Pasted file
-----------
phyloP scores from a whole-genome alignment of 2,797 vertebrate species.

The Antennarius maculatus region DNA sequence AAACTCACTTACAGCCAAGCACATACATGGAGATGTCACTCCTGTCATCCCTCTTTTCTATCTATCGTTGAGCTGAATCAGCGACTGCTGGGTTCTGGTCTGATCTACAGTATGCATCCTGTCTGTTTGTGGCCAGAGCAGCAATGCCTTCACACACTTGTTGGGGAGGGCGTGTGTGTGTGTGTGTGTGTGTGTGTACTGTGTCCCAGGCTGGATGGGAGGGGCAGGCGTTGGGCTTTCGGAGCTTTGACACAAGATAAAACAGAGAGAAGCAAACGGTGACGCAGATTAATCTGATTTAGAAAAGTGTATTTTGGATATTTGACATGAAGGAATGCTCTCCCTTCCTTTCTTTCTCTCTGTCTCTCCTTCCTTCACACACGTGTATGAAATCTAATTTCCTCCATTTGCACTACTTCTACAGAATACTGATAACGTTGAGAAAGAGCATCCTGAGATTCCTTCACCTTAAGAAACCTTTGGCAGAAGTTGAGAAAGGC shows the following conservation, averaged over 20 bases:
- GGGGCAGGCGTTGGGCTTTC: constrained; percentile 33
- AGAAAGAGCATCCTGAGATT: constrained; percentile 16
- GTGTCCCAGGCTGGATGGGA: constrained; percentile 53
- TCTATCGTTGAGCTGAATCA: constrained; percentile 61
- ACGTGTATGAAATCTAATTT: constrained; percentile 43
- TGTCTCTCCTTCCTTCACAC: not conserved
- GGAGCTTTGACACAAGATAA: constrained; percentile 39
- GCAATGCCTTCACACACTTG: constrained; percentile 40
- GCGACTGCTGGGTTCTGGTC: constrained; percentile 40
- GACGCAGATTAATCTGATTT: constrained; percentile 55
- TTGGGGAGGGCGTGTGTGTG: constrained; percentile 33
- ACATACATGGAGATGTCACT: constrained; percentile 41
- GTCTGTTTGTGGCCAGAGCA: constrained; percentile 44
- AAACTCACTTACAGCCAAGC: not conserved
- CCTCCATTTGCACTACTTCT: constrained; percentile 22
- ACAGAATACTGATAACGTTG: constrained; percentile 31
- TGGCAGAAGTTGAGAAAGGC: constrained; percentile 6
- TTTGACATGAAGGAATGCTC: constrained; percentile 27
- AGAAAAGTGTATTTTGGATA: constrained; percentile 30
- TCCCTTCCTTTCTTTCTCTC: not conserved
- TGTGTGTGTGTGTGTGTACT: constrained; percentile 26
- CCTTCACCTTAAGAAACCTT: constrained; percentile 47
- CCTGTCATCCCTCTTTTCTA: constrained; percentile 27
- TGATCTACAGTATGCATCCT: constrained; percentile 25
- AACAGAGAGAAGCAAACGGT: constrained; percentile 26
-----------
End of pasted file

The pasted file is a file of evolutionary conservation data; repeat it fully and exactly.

phyloP scores from a whole-genome alignment of 2,797 vertebrate species.

The Antennarius maculatus region DNA sequence AAACTCACTTACAGCCAAGCACATACATGGAGATGTCACTCCTGTCATCCCTCTTTTCTATCTATCGTTGAGCTGAATCAGCGACTGCTGGGTTCTGGTCTGATCTACAGTATGCATCCTGTCTGTTTGTGGCCAGAGCAGCAATGCCTTCACACACTTGTTGGGGAGGGCGTGTGTGTGTGTGTGTGTGTGTGTGTACTGTGTCCCAGGCTGGATGGGAGGGGCAGGCGTTGGGCTTTCGGAGCTTTGACACAAGATAAAACAGAGAGAAGCAAACGGTGACGCAGATTAATCTGATTTAGAAAAGTGTATTTTGGATATTTGACATGAAGGAATGCTCTCCCTTCCTTTCTTTCTCTCTGTCTCTCCTTCCTTCACACACGTGTATGAAATCTAATTTCCTCCATTTGCACTACTTCTACAGAATACTGATAACGTTGAGAAAGAGCATCCTGAGATTCCTTCACCTTAAGAAACCTTTGGCAGAAGTTGAGAAAGGC shows the following conservation, averaged over 20 bases:
- GGGGCAGGCGTTGGGCTTTC: constrained; percentile 33
- AGAAAGAGCATCCTGAGATT: constrained; percentile 16
- GTGTCCCAGGCTGGATGGGA: constrained; percentile 53
- TCTATCGTTGAGCTGAATCA: constrained; percentile 61
- ACGTGTATGAAATCTAATTT: constrained; percentile 43
- TGTCTCTCCTTCCTTCACAC: not conserved
- GGAGCTTTGACACAAGATAA: constrained; percentile 39
- GCAATGCCTTCACACACTTG: constrained; percentile 40
- GCGACTGCTGGGTTCTGGTC: constrained; percentile 40
- GACGCAGATTAATCTGATTT: constrained; percentile 55
- TTGGGGAGGGCGTGTGTGTG: constrained; percentile 33
- ACATACATGGAGATGTCACT: constrained; percentile 41
- GTCTGTTTGTGGCCAGAGCA: constrained; percentile 44
- AAACTCACTTACAGCCAAGC: not conserved
- CCTCCATTTGCACTACTTCT: constrained; percentile 22
- ACAGAATACTGATAACGTTG: constrained; percentile 31
- TGGCAGAAGTTGAGAAAGGC: constrained; percentile 6
- TTTGACATGAAGGAATGCTC: constrained; percentile 27
- AGAAAAGTGTATTTTGGATA: constrained; percentile 30
- TCCCTTCCTTTCTTTCTCTC: not conserved
- TGTGTGTGTGTGTGTGTACT: constrained; percentile 26
- CCTTCACCTTAAGAAACCTT: constrained; percentile 47
- CCTGTCATCCCTCTTTTCTA: constrained; percentile 27
- TGATCTACAGTATGCATCCT: constrained; percentile 25
- AACAGAGAGAAGCAAACGGT: constrained; percentile 26